Dundee United reached the end of the beginning of their Premiership return with a goalless draw against Aberdeen.
Having faced all 11 other top-flight teams, there can be no better time to reflect on what has been and what, they hope, will be this season.
There are five areas in which United will be keen to improve in the hope of bettering their 12-point tally so far.
Make progress in these areas, then this can be an exciting and enjoyable journey back to where Micky Mellon and his players believe they belong.
1 – Increase supply to Lawrence Shankland
It was a long wait to see the club’s star striker back in tangerine this season, with an ankle injury keeping him sidelined for six weeks.
The first glimpse of him came on opening day at home to St Johnstone but it was a strangely subdued performance from the 25-year-old on August 1.
Shankland didn’t manage a single shot on target that day and only three goal attempts of any description. He did create a couple for chances for others in that match but it is him fans want to see on the end of the assists.
He would not reappear until Ibrox, coming off the bench just before the hour when the visitors were already 2-0 down.
Shankland still had a great chance to score with what was United’s only shot on target for the whole game but what would have been a consolation goal was saved. It was his only touch in the opposition box – he had nine against Saints – but it nearly counted.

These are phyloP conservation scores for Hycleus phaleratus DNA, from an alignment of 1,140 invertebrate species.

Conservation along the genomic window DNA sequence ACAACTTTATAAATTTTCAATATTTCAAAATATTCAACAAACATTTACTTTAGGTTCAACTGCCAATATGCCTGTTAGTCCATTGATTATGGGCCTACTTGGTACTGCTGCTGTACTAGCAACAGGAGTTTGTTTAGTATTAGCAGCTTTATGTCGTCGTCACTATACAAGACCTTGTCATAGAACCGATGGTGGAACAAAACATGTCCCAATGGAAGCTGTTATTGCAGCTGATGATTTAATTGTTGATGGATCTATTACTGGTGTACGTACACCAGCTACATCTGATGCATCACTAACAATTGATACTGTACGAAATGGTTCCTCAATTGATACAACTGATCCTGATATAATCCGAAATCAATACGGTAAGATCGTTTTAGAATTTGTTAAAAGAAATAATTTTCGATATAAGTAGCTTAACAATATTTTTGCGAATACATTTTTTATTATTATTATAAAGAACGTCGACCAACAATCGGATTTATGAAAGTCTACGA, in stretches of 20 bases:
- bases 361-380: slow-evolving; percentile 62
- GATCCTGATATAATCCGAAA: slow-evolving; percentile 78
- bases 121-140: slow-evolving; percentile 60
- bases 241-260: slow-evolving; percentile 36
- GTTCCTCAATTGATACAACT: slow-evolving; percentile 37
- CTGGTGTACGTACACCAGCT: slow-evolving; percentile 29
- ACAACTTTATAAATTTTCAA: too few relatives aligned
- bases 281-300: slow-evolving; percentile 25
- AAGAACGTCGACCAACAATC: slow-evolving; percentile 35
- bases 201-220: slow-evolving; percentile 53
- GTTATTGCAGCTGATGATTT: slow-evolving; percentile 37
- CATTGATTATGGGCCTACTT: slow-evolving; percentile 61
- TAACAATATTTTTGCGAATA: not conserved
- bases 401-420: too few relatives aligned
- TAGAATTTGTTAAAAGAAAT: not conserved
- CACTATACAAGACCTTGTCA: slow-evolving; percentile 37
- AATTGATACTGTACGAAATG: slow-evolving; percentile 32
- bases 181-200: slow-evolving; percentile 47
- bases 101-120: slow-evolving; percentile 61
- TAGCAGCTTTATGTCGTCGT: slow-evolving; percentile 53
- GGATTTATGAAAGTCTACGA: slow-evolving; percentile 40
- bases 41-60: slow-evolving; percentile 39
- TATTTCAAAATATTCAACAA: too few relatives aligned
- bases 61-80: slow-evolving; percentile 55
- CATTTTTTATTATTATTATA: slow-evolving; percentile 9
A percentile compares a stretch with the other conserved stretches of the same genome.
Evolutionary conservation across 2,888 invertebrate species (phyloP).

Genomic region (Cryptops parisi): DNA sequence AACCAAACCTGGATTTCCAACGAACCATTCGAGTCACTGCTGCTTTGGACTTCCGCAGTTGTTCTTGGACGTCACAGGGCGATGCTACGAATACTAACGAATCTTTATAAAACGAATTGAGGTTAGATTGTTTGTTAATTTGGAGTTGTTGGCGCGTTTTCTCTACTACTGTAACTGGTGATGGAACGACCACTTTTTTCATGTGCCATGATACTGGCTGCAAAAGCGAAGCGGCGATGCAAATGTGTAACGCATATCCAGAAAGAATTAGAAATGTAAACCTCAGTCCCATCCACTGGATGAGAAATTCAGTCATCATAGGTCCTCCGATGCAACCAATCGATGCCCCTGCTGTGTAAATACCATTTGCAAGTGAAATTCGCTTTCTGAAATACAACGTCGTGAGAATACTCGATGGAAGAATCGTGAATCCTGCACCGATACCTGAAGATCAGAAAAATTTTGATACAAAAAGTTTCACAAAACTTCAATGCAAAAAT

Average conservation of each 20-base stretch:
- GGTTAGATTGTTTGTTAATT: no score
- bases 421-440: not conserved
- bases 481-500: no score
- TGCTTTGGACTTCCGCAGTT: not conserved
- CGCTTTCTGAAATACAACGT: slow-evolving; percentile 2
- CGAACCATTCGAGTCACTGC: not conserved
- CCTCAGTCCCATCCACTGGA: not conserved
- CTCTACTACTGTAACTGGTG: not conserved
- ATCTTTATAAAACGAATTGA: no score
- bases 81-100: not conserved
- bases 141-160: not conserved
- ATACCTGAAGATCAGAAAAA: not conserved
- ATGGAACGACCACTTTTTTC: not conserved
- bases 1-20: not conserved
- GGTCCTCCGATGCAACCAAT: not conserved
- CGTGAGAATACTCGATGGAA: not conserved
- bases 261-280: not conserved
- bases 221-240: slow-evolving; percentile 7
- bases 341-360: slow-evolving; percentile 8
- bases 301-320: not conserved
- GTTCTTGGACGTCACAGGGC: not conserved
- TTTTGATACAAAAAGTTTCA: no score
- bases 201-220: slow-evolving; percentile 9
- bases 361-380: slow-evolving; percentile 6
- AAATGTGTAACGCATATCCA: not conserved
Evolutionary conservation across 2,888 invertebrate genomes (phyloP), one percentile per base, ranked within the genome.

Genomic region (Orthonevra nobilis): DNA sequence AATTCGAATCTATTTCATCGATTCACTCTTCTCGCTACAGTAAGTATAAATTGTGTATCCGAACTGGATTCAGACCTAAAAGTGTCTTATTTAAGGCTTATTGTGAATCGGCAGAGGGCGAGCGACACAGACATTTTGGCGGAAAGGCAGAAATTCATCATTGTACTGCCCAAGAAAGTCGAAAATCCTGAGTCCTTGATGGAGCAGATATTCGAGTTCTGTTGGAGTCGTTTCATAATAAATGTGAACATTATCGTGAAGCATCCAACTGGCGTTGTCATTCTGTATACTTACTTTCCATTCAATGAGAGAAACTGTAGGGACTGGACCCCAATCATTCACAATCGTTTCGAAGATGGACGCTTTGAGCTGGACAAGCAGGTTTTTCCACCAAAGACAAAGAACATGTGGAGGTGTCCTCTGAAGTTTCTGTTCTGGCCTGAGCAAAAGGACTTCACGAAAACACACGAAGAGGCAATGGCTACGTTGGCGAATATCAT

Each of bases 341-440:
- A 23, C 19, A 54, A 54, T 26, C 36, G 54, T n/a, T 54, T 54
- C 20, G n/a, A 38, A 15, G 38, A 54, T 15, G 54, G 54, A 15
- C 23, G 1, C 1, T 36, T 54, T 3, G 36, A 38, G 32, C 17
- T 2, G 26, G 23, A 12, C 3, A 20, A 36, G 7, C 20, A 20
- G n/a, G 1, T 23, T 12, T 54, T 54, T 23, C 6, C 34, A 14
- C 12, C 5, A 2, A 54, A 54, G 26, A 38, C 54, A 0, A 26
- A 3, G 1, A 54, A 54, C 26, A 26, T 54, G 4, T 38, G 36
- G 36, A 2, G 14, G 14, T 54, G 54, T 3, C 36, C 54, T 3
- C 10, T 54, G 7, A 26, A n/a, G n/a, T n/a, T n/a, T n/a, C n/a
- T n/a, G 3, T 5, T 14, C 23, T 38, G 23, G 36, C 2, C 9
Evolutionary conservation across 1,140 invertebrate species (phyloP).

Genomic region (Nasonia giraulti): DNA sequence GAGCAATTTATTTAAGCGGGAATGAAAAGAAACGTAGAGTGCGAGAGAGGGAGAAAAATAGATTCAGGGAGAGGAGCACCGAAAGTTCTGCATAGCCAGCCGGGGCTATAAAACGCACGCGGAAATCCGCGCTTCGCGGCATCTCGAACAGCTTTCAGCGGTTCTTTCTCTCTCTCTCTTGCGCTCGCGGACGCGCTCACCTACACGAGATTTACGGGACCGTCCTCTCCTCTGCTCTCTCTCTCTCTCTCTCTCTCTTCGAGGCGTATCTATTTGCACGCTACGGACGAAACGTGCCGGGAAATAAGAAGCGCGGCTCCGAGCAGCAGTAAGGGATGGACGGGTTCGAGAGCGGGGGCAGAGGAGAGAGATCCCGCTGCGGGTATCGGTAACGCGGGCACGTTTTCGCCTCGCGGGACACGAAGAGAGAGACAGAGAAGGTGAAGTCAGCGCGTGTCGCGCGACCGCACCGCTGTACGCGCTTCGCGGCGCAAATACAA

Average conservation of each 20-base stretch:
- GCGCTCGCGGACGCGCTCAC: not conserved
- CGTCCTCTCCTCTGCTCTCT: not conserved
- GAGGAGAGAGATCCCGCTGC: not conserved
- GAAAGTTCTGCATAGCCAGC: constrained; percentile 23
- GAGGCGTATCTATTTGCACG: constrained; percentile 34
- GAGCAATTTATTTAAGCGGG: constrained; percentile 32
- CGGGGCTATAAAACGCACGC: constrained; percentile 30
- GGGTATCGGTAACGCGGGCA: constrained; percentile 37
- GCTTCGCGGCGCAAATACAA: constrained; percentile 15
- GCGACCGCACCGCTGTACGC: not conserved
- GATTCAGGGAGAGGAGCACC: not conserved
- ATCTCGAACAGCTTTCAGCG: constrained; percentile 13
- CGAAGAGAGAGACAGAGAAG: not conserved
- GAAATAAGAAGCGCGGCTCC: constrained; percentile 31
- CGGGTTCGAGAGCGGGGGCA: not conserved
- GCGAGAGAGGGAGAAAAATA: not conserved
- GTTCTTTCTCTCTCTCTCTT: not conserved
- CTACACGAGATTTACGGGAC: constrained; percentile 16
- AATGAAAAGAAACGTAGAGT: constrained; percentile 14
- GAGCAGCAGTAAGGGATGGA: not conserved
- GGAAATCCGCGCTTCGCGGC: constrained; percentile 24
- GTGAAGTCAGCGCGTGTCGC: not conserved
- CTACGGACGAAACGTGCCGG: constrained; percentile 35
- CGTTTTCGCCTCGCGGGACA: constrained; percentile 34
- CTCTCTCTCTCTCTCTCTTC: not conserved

He came back to Tannadice with a bang when they played St Mirren on September 19.
He had four shots – two on target – and one in particular was a beauty. Mere stats can’t describe how wonderful his opening goal was in that game, an acrobatic volley that flew into the Buddies’ net.
Key for Shankland was the improvement in delivery, with Ian Harkes (38), Calum Butcher (29), Nicky Clark (25) and Logan Chalmers (18) all chipping in with passes in the opposition penalty area.
That helped Shankland have eight touches in the Buddies’ box. The result was a wonder goal and a 2-1 home victory.
The Scotland man was on target again the following week, albeit in more modest fashion, as he scored United’s goal in the 1-1 draw away to Hamilton Accies.
The touches in the opposition box moved down to three and would fall to zero against Livingston (see below) and then go up to a still modest two against Aberdeen.
The evidence is clear and proves what every United fan knows – get the ball to Shanks in the box and United have a chance of winning games.